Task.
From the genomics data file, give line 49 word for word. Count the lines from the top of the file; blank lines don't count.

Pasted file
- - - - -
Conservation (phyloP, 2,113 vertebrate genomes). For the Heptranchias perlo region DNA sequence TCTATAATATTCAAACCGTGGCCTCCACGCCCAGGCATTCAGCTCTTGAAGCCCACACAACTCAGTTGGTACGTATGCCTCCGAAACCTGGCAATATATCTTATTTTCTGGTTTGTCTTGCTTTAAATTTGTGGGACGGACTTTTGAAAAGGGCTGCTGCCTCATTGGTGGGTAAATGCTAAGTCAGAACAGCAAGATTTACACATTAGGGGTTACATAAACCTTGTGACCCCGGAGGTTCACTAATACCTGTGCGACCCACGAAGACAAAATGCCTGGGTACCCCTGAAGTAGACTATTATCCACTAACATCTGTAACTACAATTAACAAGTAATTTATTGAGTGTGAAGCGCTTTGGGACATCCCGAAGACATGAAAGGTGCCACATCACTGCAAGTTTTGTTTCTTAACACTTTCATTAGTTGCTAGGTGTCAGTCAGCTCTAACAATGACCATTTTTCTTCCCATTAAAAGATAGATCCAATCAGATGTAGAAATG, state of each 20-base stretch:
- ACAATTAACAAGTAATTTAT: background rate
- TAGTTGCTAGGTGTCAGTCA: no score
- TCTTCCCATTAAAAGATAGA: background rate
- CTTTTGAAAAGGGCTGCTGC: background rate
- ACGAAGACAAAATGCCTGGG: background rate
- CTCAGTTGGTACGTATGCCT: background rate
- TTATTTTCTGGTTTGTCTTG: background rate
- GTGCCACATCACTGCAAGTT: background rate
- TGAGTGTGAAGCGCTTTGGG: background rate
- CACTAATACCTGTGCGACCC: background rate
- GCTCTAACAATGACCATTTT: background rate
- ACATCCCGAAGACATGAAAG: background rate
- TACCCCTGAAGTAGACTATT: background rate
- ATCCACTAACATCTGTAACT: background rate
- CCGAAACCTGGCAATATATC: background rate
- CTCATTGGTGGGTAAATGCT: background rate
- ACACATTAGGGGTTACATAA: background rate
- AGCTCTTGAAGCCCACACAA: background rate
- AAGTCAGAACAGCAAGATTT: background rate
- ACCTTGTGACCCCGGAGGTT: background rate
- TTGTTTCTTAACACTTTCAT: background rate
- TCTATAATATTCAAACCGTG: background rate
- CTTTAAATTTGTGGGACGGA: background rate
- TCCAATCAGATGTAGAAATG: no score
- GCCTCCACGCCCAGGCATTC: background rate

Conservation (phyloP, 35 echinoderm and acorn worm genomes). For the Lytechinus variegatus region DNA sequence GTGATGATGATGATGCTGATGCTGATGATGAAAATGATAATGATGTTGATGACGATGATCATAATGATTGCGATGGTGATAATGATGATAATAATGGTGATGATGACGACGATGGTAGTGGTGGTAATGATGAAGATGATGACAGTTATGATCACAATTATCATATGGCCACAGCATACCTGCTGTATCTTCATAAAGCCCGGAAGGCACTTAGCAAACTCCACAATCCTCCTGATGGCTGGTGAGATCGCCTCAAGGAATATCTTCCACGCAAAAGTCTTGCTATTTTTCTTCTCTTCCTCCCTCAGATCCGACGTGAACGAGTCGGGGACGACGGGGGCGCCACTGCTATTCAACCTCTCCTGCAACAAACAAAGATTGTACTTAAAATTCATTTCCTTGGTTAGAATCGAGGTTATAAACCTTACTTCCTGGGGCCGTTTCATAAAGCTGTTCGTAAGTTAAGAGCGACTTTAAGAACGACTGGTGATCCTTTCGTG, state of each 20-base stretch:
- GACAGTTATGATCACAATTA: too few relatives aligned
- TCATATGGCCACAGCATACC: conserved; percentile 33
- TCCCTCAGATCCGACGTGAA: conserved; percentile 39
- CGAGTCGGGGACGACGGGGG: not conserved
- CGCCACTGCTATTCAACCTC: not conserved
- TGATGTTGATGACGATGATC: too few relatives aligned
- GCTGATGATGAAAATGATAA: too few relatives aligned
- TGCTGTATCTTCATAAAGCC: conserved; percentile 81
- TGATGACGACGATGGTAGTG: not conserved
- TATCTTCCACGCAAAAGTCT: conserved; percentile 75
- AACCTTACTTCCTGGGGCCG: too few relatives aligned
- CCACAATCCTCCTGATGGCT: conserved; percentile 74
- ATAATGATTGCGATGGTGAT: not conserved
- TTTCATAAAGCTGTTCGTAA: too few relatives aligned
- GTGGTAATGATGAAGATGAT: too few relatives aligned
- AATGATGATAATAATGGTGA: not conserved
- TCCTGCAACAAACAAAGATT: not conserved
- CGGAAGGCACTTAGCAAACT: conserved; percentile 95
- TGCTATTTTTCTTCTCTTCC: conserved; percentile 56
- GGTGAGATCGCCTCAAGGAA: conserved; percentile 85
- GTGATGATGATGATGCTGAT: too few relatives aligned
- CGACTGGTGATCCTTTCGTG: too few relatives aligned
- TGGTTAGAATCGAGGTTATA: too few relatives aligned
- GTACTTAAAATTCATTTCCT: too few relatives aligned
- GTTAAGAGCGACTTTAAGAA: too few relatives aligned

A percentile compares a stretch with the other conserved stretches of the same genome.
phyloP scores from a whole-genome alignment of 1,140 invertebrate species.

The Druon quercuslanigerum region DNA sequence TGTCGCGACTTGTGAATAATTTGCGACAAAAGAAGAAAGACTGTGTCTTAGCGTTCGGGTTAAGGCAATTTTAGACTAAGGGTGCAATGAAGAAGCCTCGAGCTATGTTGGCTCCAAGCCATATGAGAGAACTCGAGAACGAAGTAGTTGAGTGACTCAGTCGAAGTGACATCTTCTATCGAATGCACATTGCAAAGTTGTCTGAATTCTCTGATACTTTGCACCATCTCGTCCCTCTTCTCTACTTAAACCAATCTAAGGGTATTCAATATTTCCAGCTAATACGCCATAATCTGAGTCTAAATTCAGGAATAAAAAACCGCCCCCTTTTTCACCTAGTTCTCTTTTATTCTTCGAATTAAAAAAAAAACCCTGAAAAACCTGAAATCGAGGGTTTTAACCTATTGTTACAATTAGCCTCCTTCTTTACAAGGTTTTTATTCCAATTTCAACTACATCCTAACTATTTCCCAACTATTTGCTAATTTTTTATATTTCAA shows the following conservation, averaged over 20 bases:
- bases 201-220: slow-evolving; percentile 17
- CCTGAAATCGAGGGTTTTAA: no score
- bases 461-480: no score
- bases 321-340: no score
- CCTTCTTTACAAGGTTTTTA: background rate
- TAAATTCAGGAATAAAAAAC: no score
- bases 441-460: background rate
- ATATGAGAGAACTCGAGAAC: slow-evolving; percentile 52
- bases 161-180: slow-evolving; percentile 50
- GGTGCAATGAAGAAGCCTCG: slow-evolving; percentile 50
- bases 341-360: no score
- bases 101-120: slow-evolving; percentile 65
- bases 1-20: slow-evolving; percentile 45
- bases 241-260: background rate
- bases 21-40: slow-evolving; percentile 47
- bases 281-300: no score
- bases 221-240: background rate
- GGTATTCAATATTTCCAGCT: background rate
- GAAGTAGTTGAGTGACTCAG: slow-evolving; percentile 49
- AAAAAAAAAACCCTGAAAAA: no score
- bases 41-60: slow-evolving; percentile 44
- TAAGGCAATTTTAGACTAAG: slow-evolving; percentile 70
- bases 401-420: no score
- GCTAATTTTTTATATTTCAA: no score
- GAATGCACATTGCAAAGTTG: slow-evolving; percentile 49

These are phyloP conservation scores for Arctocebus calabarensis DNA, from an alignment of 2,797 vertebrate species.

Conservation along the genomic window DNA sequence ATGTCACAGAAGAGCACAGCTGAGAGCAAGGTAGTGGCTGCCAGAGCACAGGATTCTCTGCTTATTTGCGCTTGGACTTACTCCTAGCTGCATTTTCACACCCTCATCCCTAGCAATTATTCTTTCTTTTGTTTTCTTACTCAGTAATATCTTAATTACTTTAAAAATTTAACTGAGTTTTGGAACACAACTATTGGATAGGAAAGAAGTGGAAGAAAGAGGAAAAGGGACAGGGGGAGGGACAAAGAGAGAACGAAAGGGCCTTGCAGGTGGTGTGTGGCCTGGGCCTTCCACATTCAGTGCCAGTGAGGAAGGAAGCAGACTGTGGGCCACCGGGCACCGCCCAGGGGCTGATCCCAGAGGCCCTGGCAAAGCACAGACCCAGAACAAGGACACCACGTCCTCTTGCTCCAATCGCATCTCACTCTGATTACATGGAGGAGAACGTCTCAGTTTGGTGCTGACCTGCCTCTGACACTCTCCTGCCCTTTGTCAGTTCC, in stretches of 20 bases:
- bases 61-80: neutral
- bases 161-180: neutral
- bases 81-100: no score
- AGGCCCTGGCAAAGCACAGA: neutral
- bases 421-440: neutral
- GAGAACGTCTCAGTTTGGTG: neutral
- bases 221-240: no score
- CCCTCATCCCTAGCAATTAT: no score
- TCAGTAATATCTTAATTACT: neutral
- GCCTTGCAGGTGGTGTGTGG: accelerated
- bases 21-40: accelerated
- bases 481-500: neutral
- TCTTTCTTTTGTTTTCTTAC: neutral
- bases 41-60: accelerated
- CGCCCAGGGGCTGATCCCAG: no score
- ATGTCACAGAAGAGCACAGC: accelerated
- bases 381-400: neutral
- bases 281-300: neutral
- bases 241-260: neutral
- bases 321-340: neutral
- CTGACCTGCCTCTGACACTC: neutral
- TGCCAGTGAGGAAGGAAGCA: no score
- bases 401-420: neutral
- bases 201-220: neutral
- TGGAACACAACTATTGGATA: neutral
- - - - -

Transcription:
- CGACTGGTGATCCTTTCGTG: too few relatives aligned